Rome Burns, Christians Suffer (64 CE)
On July 18, 64 CE, a fire breaks out in Rome. The initial flames were probably the result of an accident in an oil warehouse. Fanned by summer winds, the inferno engulfs the city for six days and seven nights, scorching seventy percent of the city.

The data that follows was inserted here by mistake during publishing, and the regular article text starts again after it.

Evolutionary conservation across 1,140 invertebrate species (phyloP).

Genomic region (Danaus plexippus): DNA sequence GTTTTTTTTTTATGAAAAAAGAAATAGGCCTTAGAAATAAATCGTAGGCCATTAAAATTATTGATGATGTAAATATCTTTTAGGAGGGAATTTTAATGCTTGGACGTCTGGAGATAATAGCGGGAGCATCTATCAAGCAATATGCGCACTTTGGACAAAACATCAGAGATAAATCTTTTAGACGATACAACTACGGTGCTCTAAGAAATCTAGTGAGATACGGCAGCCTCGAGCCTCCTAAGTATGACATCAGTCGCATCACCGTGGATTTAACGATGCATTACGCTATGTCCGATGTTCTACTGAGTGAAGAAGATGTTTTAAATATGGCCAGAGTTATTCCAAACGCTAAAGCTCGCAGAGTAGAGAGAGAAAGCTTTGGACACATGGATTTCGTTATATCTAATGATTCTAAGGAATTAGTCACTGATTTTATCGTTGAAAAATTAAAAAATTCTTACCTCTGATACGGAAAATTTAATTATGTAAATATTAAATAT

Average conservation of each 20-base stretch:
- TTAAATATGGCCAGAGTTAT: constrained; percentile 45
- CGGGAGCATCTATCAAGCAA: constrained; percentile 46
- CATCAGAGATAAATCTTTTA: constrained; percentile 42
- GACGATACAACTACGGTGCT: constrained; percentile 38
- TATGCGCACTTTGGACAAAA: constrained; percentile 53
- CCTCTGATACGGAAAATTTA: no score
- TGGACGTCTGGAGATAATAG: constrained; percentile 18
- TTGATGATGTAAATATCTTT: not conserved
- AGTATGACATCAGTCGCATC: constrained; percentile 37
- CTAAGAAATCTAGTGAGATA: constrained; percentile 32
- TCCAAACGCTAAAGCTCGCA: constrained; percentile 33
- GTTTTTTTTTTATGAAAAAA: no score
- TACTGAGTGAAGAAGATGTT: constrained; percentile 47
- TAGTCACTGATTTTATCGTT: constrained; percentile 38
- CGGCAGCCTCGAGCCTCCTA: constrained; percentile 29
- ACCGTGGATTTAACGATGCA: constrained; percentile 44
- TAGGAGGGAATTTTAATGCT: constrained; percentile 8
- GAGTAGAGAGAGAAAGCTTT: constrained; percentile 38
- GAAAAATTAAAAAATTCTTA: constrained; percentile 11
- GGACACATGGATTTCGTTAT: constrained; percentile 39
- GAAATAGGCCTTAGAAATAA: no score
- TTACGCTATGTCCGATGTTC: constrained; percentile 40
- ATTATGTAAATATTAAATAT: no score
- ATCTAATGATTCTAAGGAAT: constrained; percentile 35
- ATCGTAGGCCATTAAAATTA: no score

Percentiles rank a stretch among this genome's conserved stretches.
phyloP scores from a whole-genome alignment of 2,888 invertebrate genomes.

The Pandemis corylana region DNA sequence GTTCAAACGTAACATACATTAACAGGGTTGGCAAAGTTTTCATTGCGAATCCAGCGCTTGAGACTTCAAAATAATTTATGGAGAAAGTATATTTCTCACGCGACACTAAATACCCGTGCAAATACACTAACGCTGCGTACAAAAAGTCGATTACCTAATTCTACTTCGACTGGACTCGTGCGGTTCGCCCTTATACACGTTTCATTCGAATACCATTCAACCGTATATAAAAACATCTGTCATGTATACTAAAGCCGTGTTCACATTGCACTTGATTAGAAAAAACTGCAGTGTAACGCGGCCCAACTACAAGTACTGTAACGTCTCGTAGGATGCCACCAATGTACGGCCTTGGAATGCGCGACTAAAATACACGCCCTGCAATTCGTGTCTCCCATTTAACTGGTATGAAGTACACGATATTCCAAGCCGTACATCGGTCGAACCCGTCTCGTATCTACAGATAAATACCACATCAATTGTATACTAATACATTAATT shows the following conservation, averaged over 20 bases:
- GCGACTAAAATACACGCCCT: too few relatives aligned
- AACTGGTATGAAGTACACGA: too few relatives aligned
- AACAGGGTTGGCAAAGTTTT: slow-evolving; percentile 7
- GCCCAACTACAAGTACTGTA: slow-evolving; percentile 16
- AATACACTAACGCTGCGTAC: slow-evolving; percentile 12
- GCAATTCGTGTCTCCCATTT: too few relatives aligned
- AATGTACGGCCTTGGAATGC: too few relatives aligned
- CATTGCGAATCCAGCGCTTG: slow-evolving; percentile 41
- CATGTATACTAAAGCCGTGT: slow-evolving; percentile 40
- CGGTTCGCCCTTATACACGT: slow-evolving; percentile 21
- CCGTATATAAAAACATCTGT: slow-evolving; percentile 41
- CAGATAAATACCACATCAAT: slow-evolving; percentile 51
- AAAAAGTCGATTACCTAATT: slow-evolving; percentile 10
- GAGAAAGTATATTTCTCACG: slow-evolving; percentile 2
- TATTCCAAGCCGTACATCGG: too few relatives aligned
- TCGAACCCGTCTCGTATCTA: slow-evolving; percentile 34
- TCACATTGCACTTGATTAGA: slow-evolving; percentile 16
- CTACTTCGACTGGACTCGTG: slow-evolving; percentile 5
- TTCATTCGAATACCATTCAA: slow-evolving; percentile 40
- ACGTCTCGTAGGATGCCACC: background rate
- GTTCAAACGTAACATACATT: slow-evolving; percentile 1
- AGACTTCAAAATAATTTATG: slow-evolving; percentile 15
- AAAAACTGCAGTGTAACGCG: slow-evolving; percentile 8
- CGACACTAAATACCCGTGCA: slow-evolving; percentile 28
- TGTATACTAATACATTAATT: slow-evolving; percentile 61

According to the historian Tacitus, "A rumor had spread that, as the city burned, Nero stepped onto his private stage and sang.... To stop the rumor, he falsely charged...the people called Christians, who were commonly despised for their superstitions.... They were covered with skins of beasts, torn apart by dogs, nailed to crosses, burned alive--then, as each day drew to a close, they would be turned into torches to illuminate the night."